Getting the stars and moon is a fictitious promise most lovers make; being well aware it means nothing. While getting the moon for a loved one is out of the question, you can try bringing home a unique sample of the lunar dust instead. Particles of lunar dust collected by Neil Armstrong in 1969 during the Apollo 11 mission are up for auction nearly 50 years later. Bonhams is creating history by auctioning one of the lunar samples taken by Armstrong. “The sale of this specimen marks the first time a part of the Apollo 11 contingency sample, which has been tested and verified, can be (legally) sold at auction,” Bonhams said in a press release.
Who could’ve imagined the first human-collected sample of the moon lost by NASA would end up in the personal collection of a past curator of the cosmosphere space museum in Hutchinson, Kansas, and finally at Bonhams?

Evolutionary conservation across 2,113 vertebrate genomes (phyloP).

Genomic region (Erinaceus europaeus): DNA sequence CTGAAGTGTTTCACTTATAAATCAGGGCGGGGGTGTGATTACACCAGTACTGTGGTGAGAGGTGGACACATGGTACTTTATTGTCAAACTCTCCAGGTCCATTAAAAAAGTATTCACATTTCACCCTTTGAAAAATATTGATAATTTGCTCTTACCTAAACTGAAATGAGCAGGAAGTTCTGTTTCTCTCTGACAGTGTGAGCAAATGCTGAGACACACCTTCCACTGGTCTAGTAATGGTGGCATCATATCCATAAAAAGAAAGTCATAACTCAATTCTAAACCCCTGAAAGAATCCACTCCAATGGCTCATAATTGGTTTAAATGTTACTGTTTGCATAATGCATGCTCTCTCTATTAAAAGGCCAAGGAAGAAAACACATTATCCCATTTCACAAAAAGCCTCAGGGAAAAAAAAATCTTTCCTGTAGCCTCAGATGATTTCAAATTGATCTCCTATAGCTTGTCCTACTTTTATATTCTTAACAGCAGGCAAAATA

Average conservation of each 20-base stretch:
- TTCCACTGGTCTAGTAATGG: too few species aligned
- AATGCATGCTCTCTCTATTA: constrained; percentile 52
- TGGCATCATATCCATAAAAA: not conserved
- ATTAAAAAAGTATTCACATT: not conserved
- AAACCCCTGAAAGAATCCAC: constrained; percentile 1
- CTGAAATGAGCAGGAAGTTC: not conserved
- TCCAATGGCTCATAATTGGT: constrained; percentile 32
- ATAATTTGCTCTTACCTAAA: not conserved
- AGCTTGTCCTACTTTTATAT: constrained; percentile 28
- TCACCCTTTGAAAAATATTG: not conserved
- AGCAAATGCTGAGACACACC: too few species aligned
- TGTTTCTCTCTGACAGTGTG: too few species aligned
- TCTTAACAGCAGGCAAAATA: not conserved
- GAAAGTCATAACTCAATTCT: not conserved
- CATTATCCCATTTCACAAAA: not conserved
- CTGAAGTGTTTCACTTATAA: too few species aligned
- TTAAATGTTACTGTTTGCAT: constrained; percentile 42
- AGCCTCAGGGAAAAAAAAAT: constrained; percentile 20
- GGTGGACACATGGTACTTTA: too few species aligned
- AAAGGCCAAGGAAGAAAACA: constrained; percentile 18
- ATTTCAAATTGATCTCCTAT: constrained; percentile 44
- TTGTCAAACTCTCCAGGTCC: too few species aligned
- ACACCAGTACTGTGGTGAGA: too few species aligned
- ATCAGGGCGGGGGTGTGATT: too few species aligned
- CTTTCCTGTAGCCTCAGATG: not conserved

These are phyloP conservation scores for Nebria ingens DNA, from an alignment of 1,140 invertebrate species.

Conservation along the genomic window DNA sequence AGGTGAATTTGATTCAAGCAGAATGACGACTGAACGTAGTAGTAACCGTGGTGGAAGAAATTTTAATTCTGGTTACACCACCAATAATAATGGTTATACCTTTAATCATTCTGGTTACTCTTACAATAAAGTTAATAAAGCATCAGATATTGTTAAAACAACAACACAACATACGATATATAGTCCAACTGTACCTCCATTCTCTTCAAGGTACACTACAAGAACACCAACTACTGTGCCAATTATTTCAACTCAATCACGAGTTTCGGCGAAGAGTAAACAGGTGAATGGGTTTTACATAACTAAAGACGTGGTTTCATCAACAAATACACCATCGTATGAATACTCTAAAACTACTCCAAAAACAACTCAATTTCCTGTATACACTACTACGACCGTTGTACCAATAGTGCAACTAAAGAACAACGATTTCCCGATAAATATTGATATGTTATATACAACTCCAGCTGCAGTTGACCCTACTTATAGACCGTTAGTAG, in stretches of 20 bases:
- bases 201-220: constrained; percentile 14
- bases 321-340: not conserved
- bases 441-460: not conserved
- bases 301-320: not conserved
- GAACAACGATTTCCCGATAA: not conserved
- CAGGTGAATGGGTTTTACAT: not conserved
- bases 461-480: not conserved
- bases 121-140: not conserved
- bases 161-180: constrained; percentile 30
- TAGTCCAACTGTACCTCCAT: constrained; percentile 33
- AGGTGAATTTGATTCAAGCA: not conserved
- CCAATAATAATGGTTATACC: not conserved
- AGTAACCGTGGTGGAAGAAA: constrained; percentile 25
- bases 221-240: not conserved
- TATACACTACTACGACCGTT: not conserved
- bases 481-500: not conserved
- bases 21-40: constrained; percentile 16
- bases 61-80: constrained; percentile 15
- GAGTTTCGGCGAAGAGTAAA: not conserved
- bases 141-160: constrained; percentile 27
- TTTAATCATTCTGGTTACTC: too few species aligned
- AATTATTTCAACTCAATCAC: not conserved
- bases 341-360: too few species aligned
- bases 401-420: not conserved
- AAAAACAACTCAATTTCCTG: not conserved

It is on this mission the man on the moon uttered the iconic words, “One small step for man. One giant leap for mankind.” what the bidder will take home for $800,000 to $1,200,000 is a box containing five scanning electron microscope aluminum stubs, topped with 10mm-carbon tape. It is said that portions of the proceeds will go to scientific charities.
NASA-verified moon dust will be legally sold for the first time, despite NASA’s several efforts to stop these sales. NASA’s battle to keep the lunar dust out of private hands was a famous debacle that led to numerous court disputes against individuals who, by means unknown, obtained samples from the organization’s 1969 Apollo program.
The Apollo 11 Lunar Samples are estimated to go for $800,000 to $1,200,000 at the upcoming Bonhams auction on April 13. Other exciting objects going under the hammer are a fragment of Sputnik I, for $80,000 to $120,000, and a map of the moon signed by 15 Apollo astronauts, including Armstrong and Buzz Aldrin, for $20,000 to $30,000.